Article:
CHENNAI: Scientists from Indian Oil Corporation began the process of treating over 100 tonnes of oil sludge at Ennore Port using indigenous technology involving a cocktail of bacteria and nutrients on Saturday. The sludge was removed from the shoreline in the last one week following the collision of Dawn Kanchipuram and BW Maple which led to the leak of heavy furnace oil into the sea. Another 39 tonnes of oil sludge was manually removed from the shoreline at Ennore on Saturday.
The bacteria would eat up the hydrocarbons present in the sludge and the soil would turn oil-free in three months. A large pit was dug in a secluded location inside Kamarajar Port in which the oil sludge was discharged and the treatment process called bio-remediation got underway. The treatment process is being supervised by a team from the research and development division of IOC that has arrived from Delhi following instructions from the ministry of petroleum and natural gas.About 70 workers are involved in the job.
While an inquiry into the accident has been ordered by the DG shipping and discussions with the ship owners were on regarding payment of claims, Rajya Sabha MP Kanimozhi has written to union minister for shipping, road transport and highways Nitin Gadkari urging the Centre to intervene and conduct a probe.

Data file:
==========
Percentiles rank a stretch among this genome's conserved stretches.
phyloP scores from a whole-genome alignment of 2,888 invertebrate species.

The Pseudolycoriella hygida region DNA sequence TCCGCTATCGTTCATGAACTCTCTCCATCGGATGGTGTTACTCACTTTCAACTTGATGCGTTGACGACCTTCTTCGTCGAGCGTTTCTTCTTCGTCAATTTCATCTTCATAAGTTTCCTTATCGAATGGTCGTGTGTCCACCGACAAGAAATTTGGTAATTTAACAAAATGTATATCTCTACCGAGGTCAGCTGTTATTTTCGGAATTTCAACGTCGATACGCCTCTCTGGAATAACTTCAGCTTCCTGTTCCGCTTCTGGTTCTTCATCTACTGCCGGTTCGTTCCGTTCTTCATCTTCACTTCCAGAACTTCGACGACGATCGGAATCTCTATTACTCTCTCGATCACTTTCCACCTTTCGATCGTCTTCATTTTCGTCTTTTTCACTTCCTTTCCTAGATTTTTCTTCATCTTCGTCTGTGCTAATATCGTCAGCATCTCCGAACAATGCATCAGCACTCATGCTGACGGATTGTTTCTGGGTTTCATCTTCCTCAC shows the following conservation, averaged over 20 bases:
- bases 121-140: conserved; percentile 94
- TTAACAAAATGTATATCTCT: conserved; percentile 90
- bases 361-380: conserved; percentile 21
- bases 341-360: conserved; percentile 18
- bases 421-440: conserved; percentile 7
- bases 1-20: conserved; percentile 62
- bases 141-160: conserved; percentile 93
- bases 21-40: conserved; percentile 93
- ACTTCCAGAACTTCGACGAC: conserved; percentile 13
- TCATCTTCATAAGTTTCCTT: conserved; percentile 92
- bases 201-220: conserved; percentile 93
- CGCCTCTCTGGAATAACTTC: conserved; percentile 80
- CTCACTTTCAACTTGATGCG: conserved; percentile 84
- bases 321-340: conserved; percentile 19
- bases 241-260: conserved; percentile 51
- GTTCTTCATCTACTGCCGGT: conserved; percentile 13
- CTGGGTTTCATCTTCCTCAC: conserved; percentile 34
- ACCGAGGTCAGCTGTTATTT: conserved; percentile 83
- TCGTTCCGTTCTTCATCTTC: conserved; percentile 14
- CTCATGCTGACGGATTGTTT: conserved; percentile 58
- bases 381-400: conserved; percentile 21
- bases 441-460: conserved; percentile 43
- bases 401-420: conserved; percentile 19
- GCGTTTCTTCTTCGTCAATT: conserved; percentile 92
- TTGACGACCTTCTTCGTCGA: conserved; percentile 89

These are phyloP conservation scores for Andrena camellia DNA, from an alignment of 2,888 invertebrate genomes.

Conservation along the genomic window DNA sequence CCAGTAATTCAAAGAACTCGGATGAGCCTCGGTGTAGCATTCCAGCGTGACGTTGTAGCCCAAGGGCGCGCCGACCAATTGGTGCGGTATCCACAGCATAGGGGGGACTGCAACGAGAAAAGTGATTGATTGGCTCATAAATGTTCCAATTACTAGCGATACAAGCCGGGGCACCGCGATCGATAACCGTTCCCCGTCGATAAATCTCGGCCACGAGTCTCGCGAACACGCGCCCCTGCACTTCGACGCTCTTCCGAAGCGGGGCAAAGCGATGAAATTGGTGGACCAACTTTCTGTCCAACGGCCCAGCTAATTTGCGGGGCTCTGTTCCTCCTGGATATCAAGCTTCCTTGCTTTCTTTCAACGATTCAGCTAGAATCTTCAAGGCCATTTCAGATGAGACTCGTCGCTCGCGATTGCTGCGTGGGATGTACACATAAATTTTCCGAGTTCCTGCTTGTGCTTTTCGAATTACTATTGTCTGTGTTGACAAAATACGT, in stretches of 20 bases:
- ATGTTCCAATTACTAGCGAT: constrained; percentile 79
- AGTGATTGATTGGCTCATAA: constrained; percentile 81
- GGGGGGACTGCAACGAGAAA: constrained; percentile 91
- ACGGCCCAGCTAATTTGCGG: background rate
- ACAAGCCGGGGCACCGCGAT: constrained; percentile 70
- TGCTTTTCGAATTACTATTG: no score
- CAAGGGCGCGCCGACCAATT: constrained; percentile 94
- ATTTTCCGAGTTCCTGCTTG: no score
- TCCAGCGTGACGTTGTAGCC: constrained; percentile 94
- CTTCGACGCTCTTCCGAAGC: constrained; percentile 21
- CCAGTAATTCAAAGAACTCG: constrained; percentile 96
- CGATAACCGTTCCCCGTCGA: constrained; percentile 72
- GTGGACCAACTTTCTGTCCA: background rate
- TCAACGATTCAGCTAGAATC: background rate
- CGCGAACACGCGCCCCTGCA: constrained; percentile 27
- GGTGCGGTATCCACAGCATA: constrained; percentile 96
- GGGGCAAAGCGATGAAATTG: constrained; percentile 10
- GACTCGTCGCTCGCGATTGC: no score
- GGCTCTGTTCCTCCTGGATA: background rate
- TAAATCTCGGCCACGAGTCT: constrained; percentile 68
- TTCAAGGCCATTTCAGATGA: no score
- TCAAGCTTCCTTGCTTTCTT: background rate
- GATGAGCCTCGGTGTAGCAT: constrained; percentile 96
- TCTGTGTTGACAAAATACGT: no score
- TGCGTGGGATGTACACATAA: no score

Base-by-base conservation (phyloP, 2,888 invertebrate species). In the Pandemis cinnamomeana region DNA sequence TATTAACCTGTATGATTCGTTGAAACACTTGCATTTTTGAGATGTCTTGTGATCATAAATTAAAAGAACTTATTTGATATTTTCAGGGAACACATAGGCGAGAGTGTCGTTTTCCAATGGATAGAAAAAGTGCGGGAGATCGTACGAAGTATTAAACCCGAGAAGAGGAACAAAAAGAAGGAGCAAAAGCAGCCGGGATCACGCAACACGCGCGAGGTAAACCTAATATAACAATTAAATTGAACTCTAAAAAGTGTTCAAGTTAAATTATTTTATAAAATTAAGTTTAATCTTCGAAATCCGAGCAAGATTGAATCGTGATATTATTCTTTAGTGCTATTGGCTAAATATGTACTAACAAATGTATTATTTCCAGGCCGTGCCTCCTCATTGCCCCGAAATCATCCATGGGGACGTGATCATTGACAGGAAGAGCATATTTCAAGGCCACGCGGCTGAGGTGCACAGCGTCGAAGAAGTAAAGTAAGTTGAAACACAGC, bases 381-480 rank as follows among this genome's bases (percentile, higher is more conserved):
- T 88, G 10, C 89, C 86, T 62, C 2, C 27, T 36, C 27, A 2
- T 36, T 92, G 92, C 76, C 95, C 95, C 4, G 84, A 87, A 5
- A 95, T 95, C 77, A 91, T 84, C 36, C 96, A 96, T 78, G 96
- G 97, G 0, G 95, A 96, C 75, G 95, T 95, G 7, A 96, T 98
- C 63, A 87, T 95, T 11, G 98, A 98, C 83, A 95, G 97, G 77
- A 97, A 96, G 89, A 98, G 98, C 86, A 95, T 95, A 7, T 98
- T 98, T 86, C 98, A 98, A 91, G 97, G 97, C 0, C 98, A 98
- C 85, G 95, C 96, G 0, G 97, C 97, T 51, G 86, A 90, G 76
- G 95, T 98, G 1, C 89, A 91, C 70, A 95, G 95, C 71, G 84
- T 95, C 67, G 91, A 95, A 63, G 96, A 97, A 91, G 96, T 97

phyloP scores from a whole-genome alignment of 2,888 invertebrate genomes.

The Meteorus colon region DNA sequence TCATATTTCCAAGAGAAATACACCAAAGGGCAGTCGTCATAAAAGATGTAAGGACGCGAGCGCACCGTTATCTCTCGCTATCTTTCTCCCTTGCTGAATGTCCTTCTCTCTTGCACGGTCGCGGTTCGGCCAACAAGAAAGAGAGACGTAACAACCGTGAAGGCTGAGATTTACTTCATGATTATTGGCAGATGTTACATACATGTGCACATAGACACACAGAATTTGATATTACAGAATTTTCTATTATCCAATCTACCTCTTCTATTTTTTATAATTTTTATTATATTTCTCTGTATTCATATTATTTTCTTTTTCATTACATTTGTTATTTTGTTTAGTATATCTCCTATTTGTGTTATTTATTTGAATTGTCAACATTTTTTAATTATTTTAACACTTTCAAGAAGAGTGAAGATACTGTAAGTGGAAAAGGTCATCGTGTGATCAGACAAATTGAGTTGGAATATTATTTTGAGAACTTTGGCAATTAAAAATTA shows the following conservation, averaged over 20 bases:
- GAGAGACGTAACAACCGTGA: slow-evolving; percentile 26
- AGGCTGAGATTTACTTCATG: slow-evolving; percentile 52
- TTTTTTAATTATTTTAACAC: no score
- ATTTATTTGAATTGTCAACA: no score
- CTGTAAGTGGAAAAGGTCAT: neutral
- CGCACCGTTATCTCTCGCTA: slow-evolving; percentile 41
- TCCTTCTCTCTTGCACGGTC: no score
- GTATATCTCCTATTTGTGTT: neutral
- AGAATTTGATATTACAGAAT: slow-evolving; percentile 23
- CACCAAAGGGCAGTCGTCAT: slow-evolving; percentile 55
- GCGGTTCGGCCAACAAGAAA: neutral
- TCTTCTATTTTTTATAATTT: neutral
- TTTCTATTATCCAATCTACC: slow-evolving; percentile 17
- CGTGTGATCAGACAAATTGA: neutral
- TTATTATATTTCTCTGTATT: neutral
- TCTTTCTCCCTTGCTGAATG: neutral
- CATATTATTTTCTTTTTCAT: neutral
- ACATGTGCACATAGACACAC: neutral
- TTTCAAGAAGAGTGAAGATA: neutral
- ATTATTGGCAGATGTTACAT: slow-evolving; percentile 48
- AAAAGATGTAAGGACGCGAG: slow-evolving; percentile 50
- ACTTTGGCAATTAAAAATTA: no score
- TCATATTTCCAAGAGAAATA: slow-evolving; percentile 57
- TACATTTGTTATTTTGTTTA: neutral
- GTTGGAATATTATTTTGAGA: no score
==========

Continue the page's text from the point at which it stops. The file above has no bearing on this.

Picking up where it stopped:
IOC DGM R&D SK Puri, who was one of the two IOC scientists to supervise the treatment process, said they have air-lifted 500kg of bio-innoculum (microbes) and 100kg of nutrients to Chennai which is sufficient to treat about 500 tonnes of oil sludge. They would require one kg of bacteria and nutrients to treat one tonne of sludge. The patented technology has already been used in treating more than 1,000 tonnes of sludge across the country including those from the Mumbai oil spill in 2010. Deputy manager, research, biotechnology department, IOC, Manoj Kumar Upreti, said the oil sludge was mixed with fresh soil. A mixture of microbes in powdered form was added to the mix followed by nutrients.The entire content was mixed thoroughly before being spread across the pit laid with a tarpaulin. The steps had to be followed for the entire quantity of sludge.
“It would normally take three months for the bacteria to eat up the hydrocarbons. We would be taking samples every month and test the levels of oil content till the sludge is completely oil-free and harmless,” Upreti said. IOC officials said they expected to treat another 150 tonnes of sludge in the coming days.
Coast Guard officials said they would need another 8-10 days to remove the remaining oil from the shore. On Saturday , a team began cleaning seawalls coated with oil by spraying chemical-mixed water.